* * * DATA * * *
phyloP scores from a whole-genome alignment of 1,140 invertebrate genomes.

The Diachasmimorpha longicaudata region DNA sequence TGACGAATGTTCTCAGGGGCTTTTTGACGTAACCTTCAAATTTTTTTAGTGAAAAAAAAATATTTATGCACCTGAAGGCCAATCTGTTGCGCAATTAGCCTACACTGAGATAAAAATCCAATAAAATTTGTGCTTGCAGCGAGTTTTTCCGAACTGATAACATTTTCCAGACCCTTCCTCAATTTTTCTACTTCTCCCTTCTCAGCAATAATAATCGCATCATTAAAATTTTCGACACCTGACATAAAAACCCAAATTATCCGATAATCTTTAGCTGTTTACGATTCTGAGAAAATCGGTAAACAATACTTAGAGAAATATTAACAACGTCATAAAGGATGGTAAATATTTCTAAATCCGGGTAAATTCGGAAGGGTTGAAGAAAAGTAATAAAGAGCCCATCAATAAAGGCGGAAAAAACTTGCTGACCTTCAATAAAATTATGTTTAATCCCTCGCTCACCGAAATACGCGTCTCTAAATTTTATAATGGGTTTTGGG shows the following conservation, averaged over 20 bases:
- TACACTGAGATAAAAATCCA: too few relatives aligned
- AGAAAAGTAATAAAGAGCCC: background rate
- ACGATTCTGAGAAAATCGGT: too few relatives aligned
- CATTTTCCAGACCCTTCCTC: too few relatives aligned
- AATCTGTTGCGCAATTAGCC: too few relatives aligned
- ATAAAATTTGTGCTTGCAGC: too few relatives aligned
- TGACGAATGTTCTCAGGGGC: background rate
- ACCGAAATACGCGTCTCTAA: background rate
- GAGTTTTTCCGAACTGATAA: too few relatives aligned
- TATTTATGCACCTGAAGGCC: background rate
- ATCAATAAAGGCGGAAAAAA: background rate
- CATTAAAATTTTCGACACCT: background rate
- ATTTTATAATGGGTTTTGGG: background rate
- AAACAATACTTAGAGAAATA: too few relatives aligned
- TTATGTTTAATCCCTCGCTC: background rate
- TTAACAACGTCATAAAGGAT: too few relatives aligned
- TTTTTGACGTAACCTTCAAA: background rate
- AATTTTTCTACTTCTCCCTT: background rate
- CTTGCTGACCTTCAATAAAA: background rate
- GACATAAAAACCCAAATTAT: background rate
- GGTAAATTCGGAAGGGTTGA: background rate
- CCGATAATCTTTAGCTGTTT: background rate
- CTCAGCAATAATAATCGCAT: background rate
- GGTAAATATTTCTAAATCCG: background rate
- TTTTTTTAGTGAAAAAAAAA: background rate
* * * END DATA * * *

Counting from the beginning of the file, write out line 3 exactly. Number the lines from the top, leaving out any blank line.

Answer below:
- TACACTGAGATAAAAATCCA: too few relatives aligned